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Archive for the ‘ortho-praxis’ Category

Genesis 3:19

In the sweat of thy face shalt thou eat bread, till thou return unto the ground; for out of it wast thou taken: for dust thou art, and unto dust shalt thou return.

Ash Wednesday -“Remember, man, that thou art dust, and unto dust thou shalt return”.

It’s very good to be reminded that we’re moral. Everyone dies, the question then will you be raised up to new life or a much warmer spot with a front row to flames?

Luke 10:13

Woe to you, Chorazin! Woe to you, Bethsaida! For if the miracles had been performed in Tyre and Sidon which occurred in you, they would have repented long ago, sitting in sackcloth and ashes.

I’m not one for sackcloth, perhaps the hair shirt will come back in vogue. Get Madoma perhaps she can set the trend;~)

Ashes have since Moses time been a symbol of repentance. One should remember that both the towns mentioned in Luke’s Gospel had Jesus who lived there among them and performed miracles. So just because you have heard the mesage doesn’t mean you’ve changed your heart. The operative word for lent is reflection [primarily inward] after review it’s amazing how much more Christian your neighbors and co-workers seem.

The Europeans seem to use the top of the head for the ashes, I am guessing this is likely the older tradition following Nehemiah 9:1-

On the twenty-fourth day of this month, the Israelites gathered together fasting and in sackcloth, their heads covered with dust.

Those Europeans are so legalistic and literal;>) 

Ash Wednesday marks the start of Lent for Catholic the world over. This is normally a great ice-breaker for Catholics to express their faith with others and to let them know that Lent has begun. I’ve never been one to inquire from folks if they are saved. I’ve always believed in the motto attributed to St. Francis “Preach the Gospel always and if necessary use words”. However I’ve misapplied this standard as well. “If necessary” is for the individual your encountering not what time constrains I’m living under.

It was interesting this year for me, because I am currently working on the mid-shift. Normally I go to the evening service and go straight home or perhaps I might stop off at the store to pick up some milk & bread for the family for breakfast. Living in the south USA, one will get some strange looks from folks. Others will be kind enough to advise me that I have some dirt on my forehead. After the service tonight I when to work with ashes. I was wondering if this was going to be an encounter with a potentially PC management and whether I would be asked to wipe off the ashes. I prayed that this would not occur, but if it had I was prepared to make a stand on the issue. I have no idea why, but stand I would. Hopefully this would not have to blow up into a legal battle, and I thought about the lack of finances to support such a venture if it came to it and gee I should have spoken to my wife before I chose to make a stand on it. I know she’d support me, but I didn’t feel right about the choice without consulting her first.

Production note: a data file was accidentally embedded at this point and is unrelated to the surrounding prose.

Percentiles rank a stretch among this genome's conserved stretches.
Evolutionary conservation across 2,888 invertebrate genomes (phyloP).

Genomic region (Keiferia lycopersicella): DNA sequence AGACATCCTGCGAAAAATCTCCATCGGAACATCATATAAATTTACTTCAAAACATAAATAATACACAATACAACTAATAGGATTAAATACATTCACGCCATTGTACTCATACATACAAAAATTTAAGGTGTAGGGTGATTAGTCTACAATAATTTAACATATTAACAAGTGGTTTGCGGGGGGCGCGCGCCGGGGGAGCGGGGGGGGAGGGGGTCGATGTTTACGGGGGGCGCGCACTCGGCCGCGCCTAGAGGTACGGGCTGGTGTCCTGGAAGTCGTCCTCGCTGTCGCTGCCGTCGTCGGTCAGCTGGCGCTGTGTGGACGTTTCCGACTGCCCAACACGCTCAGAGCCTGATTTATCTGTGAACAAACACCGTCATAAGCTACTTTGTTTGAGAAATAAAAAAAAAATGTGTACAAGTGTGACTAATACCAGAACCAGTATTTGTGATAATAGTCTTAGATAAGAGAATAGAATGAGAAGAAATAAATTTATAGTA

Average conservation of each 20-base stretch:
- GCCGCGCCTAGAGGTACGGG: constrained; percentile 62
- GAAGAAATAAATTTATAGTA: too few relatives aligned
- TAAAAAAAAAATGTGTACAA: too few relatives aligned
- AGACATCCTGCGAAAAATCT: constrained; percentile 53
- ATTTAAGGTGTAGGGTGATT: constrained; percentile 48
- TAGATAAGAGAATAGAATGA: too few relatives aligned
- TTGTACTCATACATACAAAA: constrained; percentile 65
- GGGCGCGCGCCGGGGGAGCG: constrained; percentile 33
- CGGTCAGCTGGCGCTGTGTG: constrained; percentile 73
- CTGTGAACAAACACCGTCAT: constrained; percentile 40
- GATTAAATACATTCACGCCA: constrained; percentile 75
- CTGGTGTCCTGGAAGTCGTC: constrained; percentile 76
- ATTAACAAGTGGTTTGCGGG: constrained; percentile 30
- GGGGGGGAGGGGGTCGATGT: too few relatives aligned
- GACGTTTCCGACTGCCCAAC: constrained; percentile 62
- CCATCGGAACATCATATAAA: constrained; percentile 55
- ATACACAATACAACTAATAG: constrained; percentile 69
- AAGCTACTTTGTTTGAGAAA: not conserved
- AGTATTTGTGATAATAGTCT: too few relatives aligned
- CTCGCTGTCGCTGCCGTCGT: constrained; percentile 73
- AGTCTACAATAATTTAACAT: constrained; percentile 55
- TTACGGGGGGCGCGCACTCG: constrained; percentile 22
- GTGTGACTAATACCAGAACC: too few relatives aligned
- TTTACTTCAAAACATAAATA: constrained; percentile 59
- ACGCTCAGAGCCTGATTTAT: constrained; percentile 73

A few of my employees pointed out to me that I had dirt on my forehead with the standard non-verbal arm to forehead an wipe back and forth routine. I really wanted to play innocent as if I had no idea what they were talking about, but I simply ignored them. Another employee simply looked at me with a puzzled look, but thought better of asking me or advsing me to wash my face. A co-worker of mine, who was born and raised in the SBC, but who that communion would call a back-slider, knew right away what the mark on my forehead was and gave me a sneer and offered to get a wet nap and wipe it off for me. Finally an employee who knew I was Catholic connected the dots and inquired “Is it Ash Wednesday?”. Why yes it is , I said it was the start of Lent and a time of personal reflection for myself and seeking a way to improve my walk with the Lord. I didn’t want to go further then that because being in a gov’t job I didn’t want my employees to think I was preaching to them or because I was their boss that they would be forced to listen.

Later that evening I had an employee who came up and admitted that they were Catholic and felt ashamed that they had wiped off their ashes prior to coming to work.  I said I didn’t know why they felt shamed, it was a personal choice and was glad they were beginning lent as well. Another was a fallen away Catholic and he felt like he had missed out on something and may give something up for lent as well (but won’t consider attending church on a regular basis).  Finally I had a boss who simply wanted to know what Lent was all about, so he could grasp a better understanding of his employees.